Dyeing is always an experiment but getting the same dye results across several types of fabric is hard. Getting similar results with several types of fibers is even harder and requires a couple of types of dye. What dye did you use? For dyeing nylon and silks I use acid dyes, and have had pretty great results with all of the brands I have tried–Dharma Trading, Jacquard Acid Dyes (you find them at most shops that sell dyes and on Amazon), and Washfast Acid dyes.

      Acid dyes will permanently dye nylon or silk but not polyester and not plant fibers like cotton, rayon, linen, etc. (It will merely stain these a pale color.) The only dye I know of that will dye both nylon and plant fibers together is RIT but you will always get two different shades on the different fibers because RIT uses two different types of dye in its mix to be able to dye several different fibers. I stay away from dyeing polyester; you need a special dye for this and it requires boiling water.

      • Melissa says:

        First, fitting. I will email you separately with photos, but thought I should reply in the thread in case others have a similar issue. I used this a 4 way stretch lace https://www.fabric.com/buy/0396667/izabel-lace-white and used Pellon SK135 Sheer Knit Interfacing for the lining. It is quite stable after fusing. The band is listed as a 4 way shaper mesh. https://www.fabric.com/buy/0392517/spandex-stretch-illusion-shaper-mesh-white
        I should mention that the stretch percentage listed in the descriptions did not seem the same as what I determined when I used your method — both fabrics had about 30 – 40% stretch in both directions by my calculation.

        As for dye, I used RIT in tan. The lace and two of my elastics did turn out a very nice “nude,” which is what I had hoped for. The nylon rings and sliders, one type of elastic, and the mesh took a long time and ended up gray. I didn’t know I should avoid dyeing polyester, and the fiber content on the elastics was not listed. I will avoid dyeing the mesh again and look for a different supplier for the 1/2″ plush backed elastic. I saw in one of your posts that the acid dyes you mentioned seemed true to color on the nylon rings/sliders. I will try one of those next time. Thanks for the info!

      • Amy says:

        Hi Melissa, aha! Yep, RIT won’t dye polyester which is the culprit for your mesh and most likely the elastic that didn’t dye. Plush backed elastics can be either polyester or nylon and sometimes they have latex content in addition to spandex… I always ask sellers before buying elastic, since I dye so much. If they don’t know, I pass! And I think RIT Tan makes a pretty nice nude, too!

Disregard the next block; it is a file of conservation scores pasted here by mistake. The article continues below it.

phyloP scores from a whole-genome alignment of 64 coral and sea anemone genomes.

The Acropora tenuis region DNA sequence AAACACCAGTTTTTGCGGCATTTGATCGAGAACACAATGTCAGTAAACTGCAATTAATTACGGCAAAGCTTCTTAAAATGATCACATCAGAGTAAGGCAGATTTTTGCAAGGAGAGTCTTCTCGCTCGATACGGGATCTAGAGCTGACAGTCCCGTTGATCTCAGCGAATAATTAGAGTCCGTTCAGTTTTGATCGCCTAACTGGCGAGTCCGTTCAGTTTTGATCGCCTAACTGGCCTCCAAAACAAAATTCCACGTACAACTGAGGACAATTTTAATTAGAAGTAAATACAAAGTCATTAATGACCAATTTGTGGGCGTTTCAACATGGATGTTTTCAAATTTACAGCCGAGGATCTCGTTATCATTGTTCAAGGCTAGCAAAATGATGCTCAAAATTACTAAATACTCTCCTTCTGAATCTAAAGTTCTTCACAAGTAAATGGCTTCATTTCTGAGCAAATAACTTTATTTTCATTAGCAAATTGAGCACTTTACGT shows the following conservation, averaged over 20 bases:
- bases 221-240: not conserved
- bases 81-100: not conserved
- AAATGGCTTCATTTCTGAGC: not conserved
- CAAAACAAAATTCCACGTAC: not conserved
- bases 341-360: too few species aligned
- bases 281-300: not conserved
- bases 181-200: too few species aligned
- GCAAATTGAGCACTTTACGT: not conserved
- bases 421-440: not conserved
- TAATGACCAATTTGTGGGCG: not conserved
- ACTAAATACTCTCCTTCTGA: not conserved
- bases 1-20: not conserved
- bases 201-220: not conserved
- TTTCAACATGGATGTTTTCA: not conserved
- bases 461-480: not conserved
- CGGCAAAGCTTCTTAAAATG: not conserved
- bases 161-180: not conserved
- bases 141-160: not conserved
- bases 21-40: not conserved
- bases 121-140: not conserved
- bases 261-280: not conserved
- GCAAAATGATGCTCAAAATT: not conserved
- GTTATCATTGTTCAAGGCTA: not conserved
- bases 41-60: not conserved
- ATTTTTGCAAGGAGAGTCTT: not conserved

I’ve written about this before but I’ve given up on dyeing the nylon coated rings and sliders. I spent a good weekend experimenting with all of my dyes on them, and in the end I decided it was more of a headache than it is worth. The nylon powder coating is different than nylon fibers and dyes some colors but shifts them a lot. Most of the time I ended up with very pale or off colors. That flourescent yellow happened to turn out well but it was definitely an exception!

  8. Carly says:

    Hi Amy,

    My ribcage is 36″, my full bust is 40 1/2 ” and my upper bust 38″.

    I always come up as a 36 C-D whenever I’m measured in the UK shops, but according to this pattern I’m a 40B (which is your largest band size, I swear I’m not THAT big round my frame, and my jubblies haven’t been a B in years??)

    Am I getting completely the wrong end of the stick and should I just trust the pattern?

    • Amy says:

      Hi Carly, that sounds about right to me.

      A 40B is the exact same cup as a 38C and a 36D in this pattern. This is what is called “sister sizing”–I wrote a post about this if that confuses you. The real difference between those three sizes is the length of the band.